Source: WSJ

In the midst of the frenzy, investors even accidentally drove up the price of $ZOOM (a Beijing-based company with an $18 Million Market Cap) by some 50% as investors mistakenly thought they were purchasing the stock of Zoom Video Communications (Ticker: ZM), which many feel will benefit from an increase in remote work during this pandemic.

That said, this week we are going to cover past pandemics, the effect on markets, and crashes in general. Before diving in to the articles, however, I want to share some interesting findings that I came across in an 1892 edition of The Commercial & Financial Chronicle that wrote about how an outbreak of cholera effected markets. There are some eerily similar aspects to what was written in 1892, and today.

First, some background: The cholera outbreak in 1892 originated in Hamburg, Germany. Eventually, however, the problem made it’s way to America in the form of steamships coming to New York City via Hamburg (Morovia, Normannia, Rugia and the Stubbenhuk). When word spread that passengers on these ships had died of Cholera, and more might be infected, there was a national debate over how they should be treated and quarantined upon their arrival. With so much uncertainty over what the condition of passengers on these ships were before they arrived in New York’s harbor, many media outlets and bearish investors spread false or sensationalized reports on how deadly the ships’ arrival would be. In fact, many referred to the ship as the Asiatic Demon. You can get a sense for how ‘click baity’ these newspapers were in 1892 based on the headline below:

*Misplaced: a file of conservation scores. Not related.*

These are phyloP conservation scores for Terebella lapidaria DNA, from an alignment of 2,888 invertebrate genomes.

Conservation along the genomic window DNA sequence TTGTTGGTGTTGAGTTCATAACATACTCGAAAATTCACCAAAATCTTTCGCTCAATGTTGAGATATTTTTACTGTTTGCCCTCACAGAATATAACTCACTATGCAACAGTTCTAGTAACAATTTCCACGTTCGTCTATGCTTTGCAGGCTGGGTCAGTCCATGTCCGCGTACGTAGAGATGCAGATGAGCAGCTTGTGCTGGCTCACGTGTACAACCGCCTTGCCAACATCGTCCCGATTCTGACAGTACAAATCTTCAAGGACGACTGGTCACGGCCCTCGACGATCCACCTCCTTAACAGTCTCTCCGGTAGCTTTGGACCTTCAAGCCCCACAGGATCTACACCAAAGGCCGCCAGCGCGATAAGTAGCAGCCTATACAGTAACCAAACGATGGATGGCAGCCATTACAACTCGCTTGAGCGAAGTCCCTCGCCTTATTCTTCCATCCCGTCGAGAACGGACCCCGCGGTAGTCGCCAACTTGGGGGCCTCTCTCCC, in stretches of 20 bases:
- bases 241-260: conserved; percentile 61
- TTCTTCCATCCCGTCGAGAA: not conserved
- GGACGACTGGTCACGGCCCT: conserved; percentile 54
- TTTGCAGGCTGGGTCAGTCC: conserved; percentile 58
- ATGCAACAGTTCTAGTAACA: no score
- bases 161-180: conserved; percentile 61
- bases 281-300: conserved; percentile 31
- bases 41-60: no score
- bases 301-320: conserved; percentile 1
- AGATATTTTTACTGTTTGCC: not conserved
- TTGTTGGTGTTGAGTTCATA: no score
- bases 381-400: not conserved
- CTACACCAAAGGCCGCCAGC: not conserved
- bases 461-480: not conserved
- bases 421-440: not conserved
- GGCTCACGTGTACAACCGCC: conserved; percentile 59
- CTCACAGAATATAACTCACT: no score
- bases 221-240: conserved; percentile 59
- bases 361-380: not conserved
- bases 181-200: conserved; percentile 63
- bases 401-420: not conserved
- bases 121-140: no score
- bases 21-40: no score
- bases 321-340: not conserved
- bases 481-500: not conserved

Many wanted the steamships to be turned away, similar to how cruise ships have been turned away from multiple ports over coronavirus fears in recent weeks. How did this fear impact markets, though? Writing on the arrival of one such steamship from Hamburg, the Commercial and Financial Chronicle stated: